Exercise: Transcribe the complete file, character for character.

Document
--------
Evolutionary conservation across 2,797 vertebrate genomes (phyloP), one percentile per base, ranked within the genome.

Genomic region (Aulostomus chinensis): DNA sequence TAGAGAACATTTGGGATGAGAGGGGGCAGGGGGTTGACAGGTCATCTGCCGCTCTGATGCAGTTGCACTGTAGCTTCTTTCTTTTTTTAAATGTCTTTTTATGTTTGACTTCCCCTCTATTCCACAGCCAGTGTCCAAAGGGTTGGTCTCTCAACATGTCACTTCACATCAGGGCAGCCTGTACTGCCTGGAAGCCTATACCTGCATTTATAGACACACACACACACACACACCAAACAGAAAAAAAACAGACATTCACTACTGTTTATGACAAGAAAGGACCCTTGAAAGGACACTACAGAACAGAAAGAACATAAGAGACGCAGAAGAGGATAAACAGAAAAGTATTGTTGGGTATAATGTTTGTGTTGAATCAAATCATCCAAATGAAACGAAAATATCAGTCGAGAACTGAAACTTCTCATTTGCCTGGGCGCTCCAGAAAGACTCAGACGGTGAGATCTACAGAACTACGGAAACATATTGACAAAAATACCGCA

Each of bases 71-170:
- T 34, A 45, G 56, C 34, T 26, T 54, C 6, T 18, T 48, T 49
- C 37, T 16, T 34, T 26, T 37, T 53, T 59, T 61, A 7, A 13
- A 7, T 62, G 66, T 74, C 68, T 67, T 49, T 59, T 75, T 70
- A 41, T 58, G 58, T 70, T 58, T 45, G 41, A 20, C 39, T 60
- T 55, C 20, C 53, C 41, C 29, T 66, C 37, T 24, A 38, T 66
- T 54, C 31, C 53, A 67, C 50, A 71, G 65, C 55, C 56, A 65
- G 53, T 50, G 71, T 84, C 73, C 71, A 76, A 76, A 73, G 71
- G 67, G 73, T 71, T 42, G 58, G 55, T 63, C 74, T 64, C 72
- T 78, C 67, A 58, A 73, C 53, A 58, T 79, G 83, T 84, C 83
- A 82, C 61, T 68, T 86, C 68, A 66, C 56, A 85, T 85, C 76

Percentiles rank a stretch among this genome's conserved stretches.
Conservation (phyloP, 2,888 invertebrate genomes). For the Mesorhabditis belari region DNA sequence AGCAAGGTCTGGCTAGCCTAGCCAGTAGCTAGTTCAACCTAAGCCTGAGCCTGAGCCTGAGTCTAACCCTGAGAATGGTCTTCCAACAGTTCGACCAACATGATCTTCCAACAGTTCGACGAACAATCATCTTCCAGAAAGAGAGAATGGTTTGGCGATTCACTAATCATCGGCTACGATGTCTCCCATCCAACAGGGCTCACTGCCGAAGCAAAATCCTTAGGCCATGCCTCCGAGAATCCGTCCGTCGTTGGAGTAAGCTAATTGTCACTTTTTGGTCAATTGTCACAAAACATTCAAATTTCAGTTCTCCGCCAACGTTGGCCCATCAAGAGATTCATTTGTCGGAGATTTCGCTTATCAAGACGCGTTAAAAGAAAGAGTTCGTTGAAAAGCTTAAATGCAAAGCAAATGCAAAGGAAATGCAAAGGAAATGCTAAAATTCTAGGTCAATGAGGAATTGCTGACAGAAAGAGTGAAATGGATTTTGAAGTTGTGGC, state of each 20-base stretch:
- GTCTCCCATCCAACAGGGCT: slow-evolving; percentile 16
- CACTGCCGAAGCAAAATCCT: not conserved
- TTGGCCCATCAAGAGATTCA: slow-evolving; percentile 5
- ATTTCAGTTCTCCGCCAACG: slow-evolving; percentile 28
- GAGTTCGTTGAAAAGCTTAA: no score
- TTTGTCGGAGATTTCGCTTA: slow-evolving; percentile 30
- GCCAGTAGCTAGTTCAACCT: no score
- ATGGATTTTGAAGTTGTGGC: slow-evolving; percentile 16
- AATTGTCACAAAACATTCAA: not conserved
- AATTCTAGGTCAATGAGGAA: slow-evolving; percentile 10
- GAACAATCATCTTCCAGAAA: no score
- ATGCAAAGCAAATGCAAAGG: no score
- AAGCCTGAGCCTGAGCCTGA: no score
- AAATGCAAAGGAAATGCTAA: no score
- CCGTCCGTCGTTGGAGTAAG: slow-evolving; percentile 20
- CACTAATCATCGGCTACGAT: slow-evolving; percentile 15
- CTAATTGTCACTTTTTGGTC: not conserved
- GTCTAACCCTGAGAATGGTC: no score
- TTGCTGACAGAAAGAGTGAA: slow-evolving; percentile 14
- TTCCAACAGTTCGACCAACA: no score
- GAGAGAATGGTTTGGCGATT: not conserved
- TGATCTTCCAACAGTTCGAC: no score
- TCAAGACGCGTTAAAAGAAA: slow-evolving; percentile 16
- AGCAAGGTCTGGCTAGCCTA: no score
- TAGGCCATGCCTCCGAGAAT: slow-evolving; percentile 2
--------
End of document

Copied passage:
Evolutionary conservation across 2,797 vertebrate genomes (phyloP), one percentile per base, ranked within the genome.

Genomic region (Aulostomus chinensis): DNA sequence TAGAGAACATTTGGGATGAGAGGGGGCAGGGGGTTGACAGGTCATCTGCCGCTCTGATGCAGTTGCACTGTAGCTTCTTTCTTTTTTTAAATGTCTTTTTATGTTTGACTTCCCCTCTATTCCACAGCCAGTGTCCAAAGGGTTGGTCTCTCAACATGTCACTTCACATCAGGGCAGCCTGTACTGCCTGGAAGCCTATACCTGCATTTATAGACACACACACACACACACACCAAACAGAAAAAAAACAGACATTCACTACTGTTTATGACAAGAAAGGACCCTTGAAAGGACACTACAGAACAGAAAGAACATAAGAGACGCAGAAGAGGATAAACAGAAAAGTATTGTTGGGTATAATGTTTGTGTTGAATCAAATCATCCAAATGAAACGAAAATATCAGTCGAGAACTGAAACTTCTCATTTGCCTGGGCGCTCCAGAAAGACTCAGACGGTGAGATCTACAGAACTACGGAAACATATTGACAAAAATACCGCA

Each of bases 71-170:
- T 34, A 45, G 56, C 34, T 26, T 54, C 6, T 18, T 48, T 49
- C 37, T 16, T 34, T 26, T 37, T 53, T 59, T 61, A 7, A 13
- A 7, T 62, G 66, T 74, C 68, T 67, T 49, T 59, T 75, T 70
- A 41, T 58, G 58, T 70, T 58, T 45, G 41, A 20, C 39, T 60
- T 55, C 20, C 53, C 41, C 29, T 66, C 37, T 24, A 38, T 66
- T 54, C 31, C 53, A 67, C 50, A 71, G 65, C 55, C 56, A 65
- G 53, T 50, G 71, T 84, C 73, C 71, A 76, A 76, A 73, G 71
- G 67, G 73, T 71, T 42, G 58, G 55, T 63, C 74, T 64, C 72
- T 78, C 67, A 58, A 73, C 53, A 58, T 79, G 83, T 84, C 83
- A 82, C 61, T 68, T 86, C 68, A 66, C 56, A 85, T 85, C 76

Percentiles rank a stretch among this genome's conserved stretches.
Conservation (phyloP, 2,888 invertebrate genomes). For the Mesorhabditis belari region DNA sequence AGCAAGGTCTGGCTAGCCTAGCCAGTAGCTAGTTCAACCTAAGCCTGAGCCTGAGCCTGAGTCTAACCCTGAGAATGGTCTTCCAACAGTTCGACCAACATGATCTTCCAACAGTTCGACGAACAATCATCTTCCAGAAAGAGAGAATGGTTTGGCGATTCACTAATCATCGGCTACGATGTCTCCCATCCAACAGGGCTCACTGCCGAAGCAAAATCCTTAGGCCATGCCTCCGAGAATCCGTCCGTCGTTGGAGTAAGCTAATTGTCACTTTTTGGTCAATTGTCACAAAACATTCAAATTTCAGTTCTCCGCCAACGTTGGCCCATCAAGAGATTCATTTGTCGGAGATTTCGCTTATCAAGACGCGTTAAAAGAAAGAGTTCGTTGAAAAGCTTAAATGCAAAGCAAATGCAAAGGAAATGCAAAGGAAATGCTAAAATTCTAGGTCAATGAGGAATTGCTGACAGAAAGAGTGAAATGGATTTTGAAGTTGTGGC, state of each 20-base stretch:
- GTCTCCCATCCAACAGGGCT: slow-evolving; percentile 16
- CACTGCCGAAGCAAAATCCT: not conserved
- TTGGCCCATCAAGAGATTCA: slow-evolving; percentile 5
- ATTTCAGTTCTCCGCCAACG: slow-evolving; percentile 28
- GAGTTCGTTGAAAAGCTTAA: no score
- TTTGTCGGAGATTTCGCTTA: slow-evolving; percentile 30
- GCCAGTAGCTAGTTCAACCT: no score
- ATGGATTTTGAAGTTGTGGC: slow-evolving; percentile 16
- AATTGTCACAAAACATTCAA: not conserved
- AATTCTAGGTCAATGAGGAA: slow-evolving; percentile 10
- GAACAATCATCTTCCAGAAA: no score
- ATGCAAAGCAAATGCAAAGG: no score
- AAGCCTGAGCCTGAGCCTGA: no score
- AAATGCAAAGGAAATGCTAA: no score
- CCGTCCGTCGTTGGAGTAAG: slow-evolving; percentile 20
- CACTAATCATCGGCTACGAT: slow-evolving; percentile 15
- CTAATTGTCACTTTTTGGTC: not conserved
- GTCTAACCCTGAGAATGGTC: no score
- TTGCTGACAGAAAGAGTGAA: slow-evolving; percentile 14
- TTCCAACAGTTCGACCAACA: no score
- GAGAGAATGGTTTGGCGATT: not conserved
- TGATCTTCCAACAGTTCGAC: no score
- TCAAGACGCGTTAAAAGAAA: slow-evolving; percentile 16
- AGCAAGGTCTGGCTAGCCTA: no score
- TAGGCCATGCCTCCGAGAAT: slow-evolving; percentile 2